Fort Worth is looking to its cowboy roots to wrangle in more jobs — Western apparel maker Ariat International will move into the AllianceTexas corridor, and the city may provide incentives worth about $2 million.
The city has been working with the clothing brand since last year, said Robert Sturns, economic development director. Ariat will add 75 corporate jobs to a 800,000 square foot site at state highway 156 north of the BNSF intermodal facility and ramp up to about 450 total jobs in the distribution center by 2024.
When finalized, Fort Worth will serve as the company’s western distribution hub and regional headquarters, Sturns said.
The Union City, California-based company makes boots and clothes for work and outdoor wear.
“I think this really ties into some of the things we’ve been focused on: trying to get more regional type headquarters and then Fortune 500 companies here,” said Sturns. “We’re excited to have them join the Fort Worth community.”
The space is new, so Ariat plans to invest about $73 million into the distribution center, he said. That includes a $43 million investment in the property. In addition to the 75 corporate jobs, Sturns expects Ariat to add 125 jobs each year over three years with average salaries around $44,000.
The city, pending a council vote in August, has agreed to a nine-year tax break worth 40% of the new property taxes and a cash grant of $212,000. That grant is payable only after Ariat demonstrates three years of job growth, Sturns said.
The package is worth just north of $2 million and the city expects to make $2.6 million in new revenue over the same period, he said.
Councilwoman Gyna Bivens questioned the salary level during a council work session Tuesday, saying she wasn’t sure people would be excited about the wages.
“I’ll just tell you, I don’t like it,” Bivens said “I don’t like giving away tax dollars for a wage anybody can get at company that doesn’t get benefits.”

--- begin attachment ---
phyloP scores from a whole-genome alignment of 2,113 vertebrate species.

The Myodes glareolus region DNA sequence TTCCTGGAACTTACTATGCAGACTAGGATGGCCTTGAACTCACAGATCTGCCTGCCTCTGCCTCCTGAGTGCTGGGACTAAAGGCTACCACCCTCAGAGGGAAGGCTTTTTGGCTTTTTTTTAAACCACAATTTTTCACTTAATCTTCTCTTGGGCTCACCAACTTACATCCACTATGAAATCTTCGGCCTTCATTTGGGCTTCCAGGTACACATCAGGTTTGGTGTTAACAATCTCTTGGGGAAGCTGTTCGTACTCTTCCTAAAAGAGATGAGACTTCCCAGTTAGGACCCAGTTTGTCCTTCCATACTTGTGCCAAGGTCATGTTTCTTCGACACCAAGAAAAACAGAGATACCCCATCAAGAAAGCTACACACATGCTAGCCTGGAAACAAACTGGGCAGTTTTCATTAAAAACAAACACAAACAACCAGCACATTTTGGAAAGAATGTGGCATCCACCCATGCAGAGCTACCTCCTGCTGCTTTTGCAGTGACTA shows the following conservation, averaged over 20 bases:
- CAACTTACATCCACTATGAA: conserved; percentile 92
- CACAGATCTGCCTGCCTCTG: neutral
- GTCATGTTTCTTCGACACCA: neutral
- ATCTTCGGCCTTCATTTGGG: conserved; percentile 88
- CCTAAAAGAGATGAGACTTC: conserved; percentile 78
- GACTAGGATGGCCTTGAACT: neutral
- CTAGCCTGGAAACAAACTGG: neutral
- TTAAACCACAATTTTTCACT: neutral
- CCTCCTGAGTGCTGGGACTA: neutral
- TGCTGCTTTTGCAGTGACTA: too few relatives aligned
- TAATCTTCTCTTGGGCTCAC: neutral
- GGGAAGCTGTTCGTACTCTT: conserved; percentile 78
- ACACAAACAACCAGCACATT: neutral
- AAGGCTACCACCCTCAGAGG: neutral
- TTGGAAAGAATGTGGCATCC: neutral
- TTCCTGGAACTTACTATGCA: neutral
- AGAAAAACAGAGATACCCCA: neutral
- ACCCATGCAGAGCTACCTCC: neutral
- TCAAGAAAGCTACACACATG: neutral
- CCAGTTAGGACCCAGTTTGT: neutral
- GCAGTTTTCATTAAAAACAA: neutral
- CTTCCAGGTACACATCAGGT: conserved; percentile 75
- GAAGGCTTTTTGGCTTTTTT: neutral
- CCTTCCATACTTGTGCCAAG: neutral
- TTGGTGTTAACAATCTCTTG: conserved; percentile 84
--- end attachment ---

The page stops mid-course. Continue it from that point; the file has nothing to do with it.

The council also approved a nearly $70 million city grant for research and development for Linear Labs Tuesday.
The father-and-son start up by Brad and Fred Hunstable, plans to aggressively ramp up from about 100 employees to 3,000 by 2030 and is looking for a 100,000-square foot factory space in the AllianceTexas mobility innovation zone. The company runs a 11,000-square foot lab space in Fort Worth with production in Mexico.
Linear Labs is focused on developing cheaper, more powerful electric motors — the kind that can make scooters and e-bikes more affordable, but can also power them up steep hills or allow them to last longer on the road.
This is the first time the city has used a research and development incentive, and Fort Worth maybe one of the only cities in the country with such a tax break.
Instead of basing Linear Labs’ grant on investment in property, like a normal tax break, the company will receive grants reimbursing them for the cost of investing in research and development.
Linear Labs could also sell the tax credit to third parties. Those companies would have to invest nearly $2 billion into new taxable property in order to qualify, Sturns said.